Second, and more important, Ameritech does not want a “stay” at all. It needs an interlocutory injunction. Civil Rule 62 and Appellate Rules 8 and 18 use “stay” to refer to a temporal decision within a unitary system. Does a judgment become effective when entered, or only after it has been affirmed on appeal? Civil Rule 62 says that a money judgment is effective when entered, unless a bond is posted, while a preliminary injunction, which must be secured by a bond posted by the victor, see Fed. R. Civ. P. 65(c), is immediately effective unless the court orders relief deferred. Appellate Rule 8 authorizes the court of appeals to review the district court's exercise of discretion about the timing of injunctive relief, and Appellate Rule 18 creates a power equivalent to Civil Rule 65(a) when the court of appeals is the first tier of judicial review. All of this makes sense as an allocation of authority within the national government. None of these rules prescribes the relation between federal and state authority. To justify a federal court's interdiction of a state's order, there must be a better reason than the aggrieved litigant's willingness to post a bond. Interference with the operation of a state program has costs that cannot be measured in money-and for which Ameritech does not offer to compensate the State of Illinois. The bond Ameritech proposes is limited to the payments owed to other telecommunications firms.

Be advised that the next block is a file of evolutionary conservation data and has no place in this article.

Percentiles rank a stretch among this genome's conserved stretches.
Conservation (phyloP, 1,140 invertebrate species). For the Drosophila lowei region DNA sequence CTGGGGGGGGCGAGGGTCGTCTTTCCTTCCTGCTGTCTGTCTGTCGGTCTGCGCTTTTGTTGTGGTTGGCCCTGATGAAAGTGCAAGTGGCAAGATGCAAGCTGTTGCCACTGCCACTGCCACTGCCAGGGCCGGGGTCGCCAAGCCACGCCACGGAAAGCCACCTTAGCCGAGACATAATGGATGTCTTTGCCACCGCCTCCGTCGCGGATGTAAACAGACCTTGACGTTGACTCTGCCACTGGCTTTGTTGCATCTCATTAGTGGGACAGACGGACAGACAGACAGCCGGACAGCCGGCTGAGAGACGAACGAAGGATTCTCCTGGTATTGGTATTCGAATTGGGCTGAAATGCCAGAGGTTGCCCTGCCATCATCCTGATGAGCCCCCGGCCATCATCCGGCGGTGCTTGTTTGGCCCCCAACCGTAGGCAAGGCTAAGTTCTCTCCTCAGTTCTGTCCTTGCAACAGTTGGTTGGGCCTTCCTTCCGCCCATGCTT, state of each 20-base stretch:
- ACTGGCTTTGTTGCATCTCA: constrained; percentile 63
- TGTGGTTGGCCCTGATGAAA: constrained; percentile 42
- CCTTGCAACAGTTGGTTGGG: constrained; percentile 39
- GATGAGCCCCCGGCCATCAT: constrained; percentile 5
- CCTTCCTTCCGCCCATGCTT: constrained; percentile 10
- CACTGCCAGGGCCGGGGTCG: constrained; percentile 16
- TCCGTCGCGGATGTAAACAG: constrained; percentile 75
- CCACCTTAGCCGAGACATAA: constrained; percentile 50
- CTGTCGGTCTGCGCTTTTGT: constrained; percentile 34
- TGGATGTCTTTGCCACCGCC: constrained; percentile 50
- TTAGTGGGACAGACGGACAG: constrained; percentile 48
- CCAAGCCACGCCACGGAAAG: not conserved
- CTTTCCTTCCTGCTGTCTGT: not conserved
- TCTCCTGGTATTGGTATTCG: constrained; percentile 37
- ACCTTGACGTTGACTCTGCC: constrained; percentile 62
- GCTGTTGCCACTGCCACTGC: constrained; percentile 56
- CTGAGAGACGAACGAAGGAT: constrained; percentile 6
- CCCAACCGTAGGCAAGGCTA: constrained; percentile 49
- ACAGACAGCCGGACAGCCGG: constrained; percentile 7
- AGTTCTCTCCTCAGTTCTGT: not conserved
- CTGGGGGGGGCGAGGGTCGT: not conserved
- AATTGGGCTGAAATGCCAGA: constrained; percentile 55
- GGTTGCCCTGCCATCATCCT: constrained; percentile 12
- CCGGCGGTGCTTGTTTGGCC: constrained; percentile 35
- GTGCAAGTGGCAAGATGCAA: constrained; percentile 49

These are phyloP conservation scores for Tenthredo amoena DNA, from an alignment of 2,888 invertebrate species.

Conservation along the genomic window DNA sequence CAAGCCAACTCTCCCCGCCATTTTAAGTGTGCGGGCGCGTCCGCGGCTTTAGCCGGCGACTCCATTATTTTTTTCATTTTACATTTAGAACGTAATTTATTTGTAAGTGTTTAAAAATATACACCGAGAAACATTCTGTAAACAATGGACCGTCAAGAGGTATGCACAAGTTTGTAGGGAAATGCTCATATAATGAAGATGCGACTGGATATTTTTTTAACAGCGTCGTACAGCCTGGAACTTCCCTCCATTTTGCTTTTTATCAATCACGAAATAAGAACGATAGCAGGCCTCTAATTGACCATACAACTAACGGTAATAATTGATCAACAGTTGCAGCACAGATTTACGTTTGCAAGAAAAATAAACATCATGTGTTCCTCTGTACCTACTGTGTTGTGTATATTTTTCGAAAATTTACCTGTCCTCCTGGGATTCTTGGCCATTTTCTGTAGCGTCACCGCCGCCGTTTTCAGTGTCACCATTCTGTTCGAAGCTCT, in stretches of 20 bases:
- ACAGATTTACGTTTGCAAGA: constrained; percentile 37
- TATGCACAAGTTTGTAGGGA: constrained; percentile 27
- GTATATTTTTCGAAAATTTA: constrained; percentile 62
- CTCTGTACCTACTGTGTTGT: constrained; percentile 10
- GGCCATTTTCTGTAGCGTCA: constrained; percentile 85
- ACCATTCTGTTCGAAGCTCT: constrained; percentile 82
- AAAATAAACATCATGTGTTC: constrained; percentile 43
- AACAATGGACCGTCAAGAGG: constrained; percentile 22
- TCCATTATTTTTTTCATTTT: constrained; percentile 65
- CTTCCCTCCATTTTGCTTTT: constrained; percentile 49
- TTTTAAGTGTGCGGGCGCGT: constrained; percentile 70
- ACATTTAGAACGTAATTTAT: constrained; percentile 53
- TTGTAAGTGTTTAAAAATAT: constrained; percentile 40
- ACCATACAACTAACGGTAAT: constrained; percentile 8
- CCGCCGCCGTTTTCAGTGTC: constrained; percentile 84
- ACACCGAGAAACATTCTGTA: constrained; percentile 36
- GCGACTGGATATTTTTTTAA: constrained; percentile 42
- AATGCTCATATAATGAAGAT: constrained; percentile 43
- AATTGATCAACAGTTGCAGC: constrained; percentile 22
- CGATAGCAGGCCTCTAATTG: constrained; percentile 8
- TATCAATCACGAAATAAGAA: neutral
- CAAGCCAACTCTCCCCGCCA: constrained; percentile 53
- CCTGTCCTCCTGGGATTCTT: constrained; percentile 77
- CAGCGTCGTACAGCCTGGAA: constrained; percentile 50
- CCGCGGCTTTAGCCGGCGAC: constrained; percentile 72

Ameritech uses the word “stay” to refer to all judicial orders that defer the effective date of some other order or decision. This is a common usage, because genuine stays have this effect, but it is not technically correct and has a potential to confuse. Although it is true that the stays authorized by Civil Rule 62 and Appellate Rules 8 and 18 delay the effectiveness of some other decision, it is not true that all delaying orders are “stays.” A judicial order that prevents a statute, regulation, or administrative decision from taking effect is an injunction and must be justified under the standards commonly used to evaluate judicial interference with the decisions of the political branches of government. We have made this clear even for orders denominated “stays” by Appellate Rule 18. See Commonwealth-Lord Joint Venture v. Donovan, 724 F.2d 67 (7th Cir.1983); Adams v. Walker, 488 F.2d 1064 (7th Cir.1973). To satisfy this standard the applicant must show that the probability of success on the merits is sufficiently high-or the injury from the enforcement of the order sufficiently great-to warrant a conclusion that the balance of error costs tilts in favor of relief. In other words, the applicant must show that the costs of false negatives (the costs of denying interlocutory relief, when the applicant ultimately prevails on the merits) exceed the costs of false positives (the costs of granting interim relief, when the applicant eventually loses on the merits). See American Hospital Supply Corp. v. Hospital Products Ltd., 780 F.2d 589, 593-94 (7th Cir.1986); Lawson Products, Inc. v. Avnet, Inc., 782 F.2d 1429, 1433-34 (7th Cir.1986). When the opposing party is the representative of the political branches of a government the court must consider that all judicial interference with a public program has the cost of diminishing the scope of democratic governance.